Creative tactics for writing a Well-Architected Terraform Module

Terraform is a powerful tool for managing infrastructure as code, and as your usage grows, so does the complexity of your modules.

This article is aimed at intermediate to advanced users who are familiar with terraform basics, but want to refine their approach to developing robust, maintainable modules. We’ll delve into design considerations, the importance of defensive programming, and provide practical examples to illustrate key points.

These are a handful of select mentions that we consider when we hand solution to our clients.

Group variables into objects via Sets/Maps

As modules grow larger, grouping related variables into objects can be beneficial. Using sets or maps for variable grouping allows for cleaner configuration and easier management.

An engineer may traditionally define the following variables as such:

variable "ec2_name" {
  type        = string
  description = "The friendly name of a EC2 instance that should be created."

variable "ec2_replica_count" {
  type        = number
  description = "The number of EC2 instances to create."

variable "ec2_ami" {
  type        = string
  description = "The image that should be used to create the EC2 instances."

variable "ec2_instance_type" {
  type        = string
  description = "The instance type or size that we should use."

If we were to continue down this path of individually defining variables rather than grouping, we would find it hard to continue to manage the solution if it were to continue to grow. We can work around this by performing something similar to the following:

variable "ec2" {
  type = object({
    name          = string
    ami_id        = string
    replica_count = number
    instance_type = string

We can eliminate a lot of the repetitive boilerplate code by using the count argument to tell terraform that we want to loop over a resource. In this case, we can provide an number (var.ec2.replica_count) that represents the number of resources of this exact configuration that we want to create.

resource "aws_instance" "company_webservers" {
  count         = var.ec2.replica_count
  ami           = var.ec2.ami_id
  instance_type = var.ec2.instance_type
  tags          = {
    "Name" = "company_webserver_${count.index}"

Set Defaults via Locals for your Variables

Providing default values for variables can simplify module reuse.

When defining a variable that is a set or a map and attempting to set a default value, a common gripe si that you have to populate all the keys instead of the individual ones that you would like to have a default.

It may be practical to either use terraform's coalesce or lookup function to define a local variable in circumstances where you are going to use the module that you are writing more than a handful of times.

locals {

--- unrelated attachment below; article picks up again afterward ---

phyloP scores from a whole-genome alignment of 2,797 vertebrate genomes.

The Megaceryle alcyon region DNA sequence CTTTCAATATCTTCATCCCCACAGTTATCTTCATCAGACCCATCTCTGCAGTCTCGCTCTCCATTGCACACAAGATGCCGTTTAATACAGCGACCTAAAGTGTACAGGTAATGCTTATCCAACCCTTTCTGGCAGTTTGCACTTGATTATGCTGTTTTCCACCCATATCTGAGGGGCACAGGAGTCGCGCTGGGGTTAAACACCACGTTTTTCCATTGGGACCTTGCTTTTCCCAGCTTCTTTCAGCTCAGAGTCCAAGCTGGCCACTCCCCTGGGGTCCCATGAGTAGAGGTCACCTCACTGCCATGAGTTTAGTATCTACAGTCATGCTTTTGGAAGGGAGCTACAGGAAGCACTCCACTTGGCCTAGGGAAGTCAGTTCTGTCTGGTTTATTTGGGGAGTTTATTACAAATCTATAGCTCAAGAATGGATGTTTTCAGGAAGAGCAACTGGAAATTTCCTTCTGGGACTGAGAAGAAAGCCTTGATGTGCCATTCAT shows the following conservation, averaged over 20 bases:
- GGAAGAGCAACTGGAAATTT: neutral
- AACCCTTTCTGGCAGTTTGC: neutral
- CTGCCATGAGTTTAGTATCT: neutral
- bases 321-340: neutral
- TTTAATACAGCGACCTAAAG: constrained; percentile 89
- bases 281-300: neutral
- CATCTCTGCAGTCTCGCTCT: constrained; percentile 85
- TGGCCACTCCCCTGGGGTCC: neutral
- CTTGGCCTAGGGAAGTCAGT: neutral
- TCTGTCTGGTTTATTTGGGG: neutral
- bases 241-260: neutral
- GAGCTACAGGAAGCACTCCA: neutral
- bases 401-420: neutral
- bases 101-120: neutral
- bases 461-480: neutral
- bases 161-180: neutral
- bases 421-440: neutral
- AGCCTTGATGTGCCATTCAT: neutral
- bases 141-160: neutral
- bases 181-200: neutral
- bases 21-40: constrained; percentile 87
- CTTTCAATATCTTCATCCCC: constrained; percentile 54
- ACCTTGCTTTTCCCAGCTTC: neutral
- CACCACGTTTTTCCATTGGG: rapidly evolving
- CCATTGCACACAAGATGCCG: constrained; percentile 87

defaults = {
      ec2 = {
        # Example using Coalesce Function.
        instance_type = coalesce(var.ec2.instance_type, "t2.micro")
        # Example using Lookup Function
        name          = lookup(var.ec2, "name", "default_webserver_name")

Consider avoiding data sources in modules

One effective practice is to avoid using data sources within modules. Instead, call data sources in the root module and pass them as a variable to the child modules.

This approach can significantly reduce the number of calls made during the state and data refresh stage, which can become time-consuming as the number of managed resources and data sources grows.

There is an inevitable tradeoff of convenience, but if your module does grow significantly it may be more beneficial to implement this consideration if your deployment times are larger than desirable.

Using resource preconditions and postconditions as validation

Preconditions and Postconditions can be used to guarantee that resources follow a strictly defined behavior. This can be useful when performing changes later in a module when unexpected behavior change can manifest, as it could prevent a deployment where something may be broken.

resource "aws_instance" "company_web_server" {
  ami           = var.ec2.ami_id
  instance_type = var.ec2.instance_type

  lifecycle {
    precondition {
      condition     = startswith(var.ec2.instance_type, "t2.")
      error_message = "Instance type must be of t2 family."

  tags = {
    "Name": "company_web_server"

resource "null_resource" "webserver_is_running_check" {
  lifecycle {
    postcondition {
      condition     = aws_instance.company_web_server.instance_state == "running"
      error_message = "Instance must be running."

In the above example, we ensure that this particular resource can only be created with a instance type of the t2 family. This could be a realistic situation for someone who wants to ensure that a specific kind of instances can only be used for a particular deployment, or for cost saving reasons.

We can also make use out of a null resource in instances where resources cannot interact with itself - We reference the aws_instance here to guarantee the state.

This post was created with contributions with other Rearc members, we would like to provide a special thanks to Eric Anderton, Will Kabrich, J Norment, and Neil Primmer.
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